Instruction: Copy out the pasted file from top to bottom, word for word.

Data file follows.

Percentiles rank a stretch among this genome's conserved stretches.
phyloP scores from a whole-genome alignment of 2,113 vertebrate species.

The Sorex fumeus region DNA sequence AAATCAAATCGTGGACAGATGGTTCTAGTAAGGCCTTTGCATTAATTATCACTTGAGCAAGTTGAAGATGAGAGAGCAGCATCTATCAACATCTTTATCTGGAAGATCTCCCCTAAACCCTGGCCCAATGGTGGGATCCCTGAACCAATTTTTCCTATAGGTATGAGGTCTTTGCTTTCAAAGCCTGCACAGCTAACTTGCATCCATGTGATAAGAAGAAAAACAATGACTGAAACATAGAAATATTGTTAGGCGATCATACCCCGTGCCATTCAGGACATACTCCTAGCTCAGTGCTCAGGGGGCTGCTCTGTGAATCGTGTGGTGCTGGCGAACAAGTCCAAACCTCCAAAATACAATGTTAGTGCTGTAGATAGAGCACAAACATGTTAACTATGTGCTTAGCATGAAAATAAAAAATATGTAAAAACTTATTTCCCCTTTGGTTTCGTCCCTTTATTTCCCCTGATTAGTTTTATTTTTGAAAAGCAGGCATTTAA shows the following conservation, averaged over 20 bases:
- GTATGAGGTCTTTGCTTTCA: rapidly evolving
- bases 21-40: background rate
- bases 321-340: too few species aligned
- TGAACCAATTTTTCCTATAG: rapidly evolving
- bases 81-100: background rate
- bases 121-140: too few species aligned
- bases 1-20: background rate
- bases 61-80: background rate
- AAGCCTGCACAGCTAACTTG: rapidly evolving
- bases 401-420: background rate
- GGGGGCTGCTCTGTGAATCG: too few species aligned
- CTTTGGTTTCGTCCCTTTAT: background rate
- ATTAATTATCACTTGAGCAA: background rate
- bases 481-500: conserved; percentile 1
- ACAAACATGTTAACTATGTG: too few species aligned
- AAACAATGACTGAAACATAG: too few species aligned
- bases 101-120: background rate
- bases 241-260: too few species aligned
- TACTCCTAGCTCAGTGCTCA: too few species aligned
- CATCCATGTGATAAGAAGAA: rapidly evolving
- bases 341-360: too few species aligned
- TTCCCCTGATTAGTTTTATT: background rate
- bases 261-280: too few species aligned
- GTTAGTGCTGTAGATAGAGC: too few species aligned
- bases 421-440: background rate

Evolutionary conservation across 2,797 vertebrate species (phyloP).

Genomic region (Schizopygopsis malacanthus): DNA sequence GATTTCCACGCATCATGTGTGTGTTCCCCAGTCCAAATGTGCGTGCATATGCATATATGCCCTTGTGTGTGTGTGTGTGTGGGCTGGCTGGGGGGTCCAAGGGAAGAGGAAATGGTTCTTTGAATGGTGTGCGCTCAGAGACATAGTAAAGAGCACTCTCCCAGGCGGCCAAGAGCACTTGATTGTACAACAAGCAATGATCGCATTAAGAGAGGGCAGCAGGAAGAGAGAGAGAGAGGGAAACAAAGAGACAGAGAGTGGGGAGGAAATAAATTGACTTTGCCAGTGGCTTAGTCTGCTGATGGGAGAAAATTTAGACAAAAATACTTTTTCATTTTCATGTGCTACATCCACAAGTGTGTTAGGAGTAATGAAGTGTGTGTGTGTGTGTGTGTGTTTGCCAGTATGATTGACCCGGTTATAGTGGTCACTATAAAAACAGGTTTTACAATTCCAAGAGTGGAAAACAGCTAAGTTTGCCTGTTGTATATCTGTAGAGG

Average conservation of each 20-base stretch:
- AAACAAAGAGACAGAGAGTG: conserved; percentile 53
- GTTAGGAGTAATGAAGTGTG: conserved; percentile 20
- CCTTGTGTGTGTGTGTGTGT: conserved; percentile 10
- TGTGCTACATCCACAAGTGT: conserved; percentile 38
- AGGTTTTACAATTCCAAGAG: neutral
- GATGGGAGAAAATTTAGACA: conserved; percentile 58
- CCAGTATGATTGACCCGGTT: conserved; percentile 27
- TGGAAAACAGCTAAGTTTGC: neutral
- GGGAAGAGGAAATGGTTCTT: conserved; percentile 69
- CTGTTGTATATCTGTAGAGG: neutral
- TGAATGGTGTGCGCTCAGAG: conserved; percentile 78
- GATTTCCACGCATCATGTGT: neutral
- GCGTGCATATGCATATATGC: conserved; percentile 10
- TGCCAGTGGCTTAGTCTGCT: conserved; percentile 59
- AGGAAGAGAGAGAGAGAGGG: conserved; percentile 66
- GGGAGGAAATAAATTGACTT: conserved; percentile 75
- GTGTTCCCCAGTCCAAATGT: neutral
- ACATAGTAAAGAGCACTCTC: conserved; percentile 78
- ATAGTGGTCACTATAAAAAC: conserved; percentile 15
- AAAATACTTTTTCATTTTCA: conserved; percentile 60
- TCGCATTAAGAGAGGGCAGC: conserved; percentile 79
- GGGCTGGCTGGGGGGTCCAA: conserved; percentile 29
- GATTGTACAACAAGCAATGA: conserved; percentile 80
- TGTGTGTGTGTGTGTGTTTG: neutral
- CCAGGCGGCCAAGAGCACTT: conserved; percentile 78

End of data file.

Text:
Percentiles rank a stretch among this genome's conserved stretches.
phyloP scores from a whole-genome alignment of 2,113 vertebrate species.

The Sorex fumeus region DNA sequence AAATCAAATCGTGGACAGATGGTTCTAGTAAGGCCTTTGCATTAATTATCACTTGAGCAAGTTGAAGATGAGAGAGCAGCATCTATCAACATCTTTATCTGGAAGATCTCCCCTAAACCCTGGCCCAATGGTGGGATCCCTGAACCAATTTTTCCTATAGGTATGAGGTCTTTGCTTTCAAAGCCTGCACAGCTAACTTGCATCCATGTGATAAGAAGAAAAACAATGACTGAAACATAGAAATATTGTTAGGCGATCATACCCCGTGCCATTCAGGACATACTCCTAGCTCAGTGCTCAGGGGGCTGCTCTGTGAATCGTGTGGTGCTGGCGAACAAGTCCAAACCTCCAAAATACAATGTTAGTGCTGTAGATAGAGCACAAACATGTTAACTATGTGCTTAGCATGAAAATAAAAAATATGTAAAAACTTATTTCCCCTTTGGTTTCGTCCCTTTATTTCCCCTGATTAGTTTTATTTTTGAAAAGCAGGCATTTAA shows the following conservation, averaged over 20 bases:
- GTATGAGGTCTTTGCTTTCA: rapidly evolving
- bases 21-40: background rate
- bases 321-340: too few species aligned
- TGAACCAATTTTTCCTATAG: rapidly evolving
- bases 81-100: background rate
- bases 121-140: too few species aligned
- bases 1-20: background rate
- bases 61-80: background rate
- AAGCCTGCACAGCTAACTTG: rapidly evolving
- bases 401-420: background rate
- GGGGGCTGCTCTGTGAATCG: too few species aligned
- CTTTGGTTTCGTCCCTTTAT: background rate
- ATTAATTATCACTTGAGCAA: background rate
- bases 481-500: conserved; percentile 1
- ACAAACATGTTAACTATGTG: too few species aligned
- AAACAATGACTGAAACATAG: too few species aligned
- bases 101-120: background rate
- bases 241-260: too few species aligned
- TACTCCTAGCTCAGTGCTCA: too few species aligned
- CATCCATGTGATAAGAAGAA: rapidly evolving
- bases 341-360: too few species aligned
- TTCCCCTGATTAGTTTTATT: background rate
- bases 261-280: too few species aligned
- GTTAGTGCTGTAGATAGAGC: too few species aligned
- bases 421-440: background rate

Evolutionary conservation across 2,797 vertebrate species (phyloP).

Genomic region (Schizopygopsis malacanthus): DNA sequence GATTTCCACGCATCATGTGTGTGTTCCCCAGTCCAAATGTGCGTGCATATGCATATATGCCCTTGTGTGTGTGTGTGTGTGGGCTGGCTGGGGGGTCCAAGGGAAGAGGAAATGGTTCTTTGAATGGTGTGCGCTCAGAGACATAGTAAAGAGCACTCTCCCAGGCGGCCAAGAGCACTTGATTGTACAACAAGCAATGATCGCATTAAGAGAGGGCAGCAGGAAGAGAGAGAGAGAGGGAAACAAAGAGACAGAGAGTGGGGAGGAAATAAATTGACTTTGCCAGTGGCTTAGTCTGCTGATGGGAGAAAATTTAGACAAAAATACTTTTTCATTTTCATGTGCTACATCCACAAGTGTGTTAGGAGTAATGAAGTGTGTGTGTGTGTGTGTGTGTTTGCCAGTATGATTGACCCGGTTATAGTGGTCACTATAAAAACAGGTTTTACAATTCCAAGAGTGGAAAACAGCTAAGTTTGCCTGTTGTATATCTGTAGAGG

Average conservation of each 20-base stretch:
- AAACAAAGAGACAGAGAGTG: conserved; percentile 53
- GTTAGGAGTAATGAAGTGTG: conserved; percentile 20
- CCTTGTGTGTGTGTGTGTGT: conserved; percentile 10
- TGTGCTACATCCACAAGTGT: conserved; percentile 38
- AGGTTTTACAATTCCAAGAG: neutral
- GATGGGAGAAAATTTAGACA: conserved; percentile 58
- CCAGTATGATTGACCCGGTT: conserved; percentile 27
- TGGAAAACAGCTAAGTTTGC: neutral
- GGGAAGAGGAAATGGTTCTT: conserved; percentile 69
- CTGTTGTATATCTGTAGAGG: neutral
- TGAATGGTGTGCGCTCAGAG: conserved; percentile 78
- GATTTCCACGCATCATGTGT: neutral
- GCGTGCATATGCATATATGC: conserved; percentile 10
- TGCCAGTGGCTTAGTCTGCT: conserved; percentile 59
- AGGAAGAGAGAGAGAGAGGG: conserved; percentile 66
- GGGAGGAAATAAATTGACTT: conserved; percentile 75
- GTGTTCCCCAGTCCAAATGT: neutral
- ACATAGTAAAGAGCACTCTC: conserved; percentile 78
- ATAGTGGTCACTATAAAAAC: conserved; percentile 15
- AAAATACTTTTTCATTTTCA: conserved; percentile 60
- TCGCATTAAGAGAGGGCAGC: conserved; percentile 79
- GGGCTGGCTGGGGGGTCCAA: conserved; percentile 29
- GATTGTACAACAAGCAATGA: conserved; percentile 80
- TGTGTGTGTGTGTGTGTTTG: neutral
- CCAGGCGGCCAAGAGCACTT: conserved; percentile 78